The plasma atmosphere also readjusts to a new equilibrium: in Fig. 1 we see that in the magnetically-expanded configuration the atmosphere is no longer strictly plane parallel both in the temperature and in the density, but the inhomogeneities are small and leave the corona very tenuous and much cooler than 1 MK. We also see some ripples in the chromosphere that do not affect the evolution when the loop heating is on. All plasma motions are a few km/s at most.

Many different initial conditions have been tested, finding that the resolution in the transition region is critical for accuracy. We adopt axisymmetric boundary conditions along the symmetry axis (i.e., at r = 0), reflective conditions at the outer boundary (r = 3.5 × 109 cm) and reflective conditions, but with reverse sign, for the magnetic field components at the lower and upper boundary (z = ± 3.1 × 109 cm).

3. The loop simulation

We use the results of the preliminary simulation as the starting point of a new simulation that studies the response of the loop to heating. Our scope is to study what level of variability is expected in the moss at the base of a high-pressure loop. We check, for instance, whether the loop heating drives variations in the loop and in particular of its cross section in the transition region, by considering the situation in which the loop is heated as smoothly as possible (e.g., Winebarger et al. 2011; Warren et al. 2010a,b).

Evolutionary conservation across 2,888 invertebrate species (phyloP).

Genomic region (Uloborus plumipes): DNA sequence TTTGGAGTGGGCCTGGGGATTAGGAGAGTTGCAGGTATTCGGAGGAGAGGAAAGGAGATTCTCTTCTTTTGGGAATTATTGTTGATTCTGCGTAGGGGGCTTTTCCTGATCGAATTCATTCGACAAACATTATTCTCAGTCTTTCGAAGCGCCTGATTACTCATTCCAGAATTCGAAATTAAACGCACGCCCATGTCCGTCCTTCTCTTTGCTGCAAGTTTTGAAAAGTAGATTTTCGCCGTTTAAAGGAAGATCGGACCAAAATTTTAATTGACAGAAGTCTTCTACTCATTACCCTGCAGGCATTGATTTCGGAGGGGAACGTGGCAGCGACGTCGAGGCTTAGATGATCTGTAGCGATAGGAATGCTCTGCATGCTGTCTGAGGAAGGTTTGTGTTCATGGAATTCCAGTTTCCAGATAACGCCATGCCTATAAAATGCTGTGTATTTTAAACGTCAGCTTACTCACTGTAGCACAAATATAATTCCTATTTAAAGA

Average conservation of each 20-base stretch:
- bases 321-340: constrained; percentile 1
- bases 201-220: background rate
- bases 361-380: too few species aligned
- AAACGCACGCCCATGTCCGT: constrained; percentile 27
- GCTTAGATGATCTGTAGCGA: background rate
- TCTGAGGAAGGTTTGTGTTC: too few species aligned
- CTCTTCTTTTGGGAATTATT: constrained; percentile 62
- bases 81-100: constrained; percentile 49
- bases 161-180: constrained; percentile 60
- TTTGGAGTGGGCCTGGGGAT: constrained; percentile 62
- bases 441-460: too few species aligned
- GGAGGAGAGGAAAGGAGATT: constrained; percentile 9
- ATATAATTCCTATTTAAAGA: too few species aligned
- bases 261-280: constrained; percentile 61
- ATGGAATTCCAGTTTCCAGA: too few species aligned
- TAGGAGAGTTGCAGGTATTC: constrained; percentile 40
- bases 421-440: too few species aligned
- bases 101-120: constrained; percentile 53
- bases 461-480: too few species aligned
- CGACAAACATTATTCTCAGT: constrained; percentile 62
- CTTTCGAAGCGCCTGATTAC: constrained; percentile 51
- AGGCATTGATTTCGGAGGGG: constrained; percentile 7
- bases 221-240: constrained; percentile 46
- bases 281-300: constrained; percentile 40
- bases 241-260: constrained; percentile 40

The heating function that we use is divided into two terms: the first is the static term Hs that covers the entire corona uniformly, and the second Ht that slowly varies with time and covers only a part of the loop: (13)According to the scaling law (Rosner et al. 1978), the static term is set to Hs = 4.2 × 10-5 erg cm-3 s-1, which is sufficient to sustain a static loop with an apex temperature of about 8 × 105 K (see Sect. 2.1).

The second term varies with time and space as (14)where and where z0 = 2.4 × 109 cm, t0 = 0, and t1 = 3600 s. The heating increases linearly in a time much longer than the typical dynamic and cooling times (Reale 2010). We set the maximum rate H0 = 2 × 10-3 erg cm-3 s-1, which can sustain a loop with an apex temperature about 3 × 106 K according to the scaling laws (Rosner et al. 1978). We have checked that the results do not change significantly either if we assume a heating function that increases exponentially with a comparable rising time, or if we consider a magnetic field with half intensity.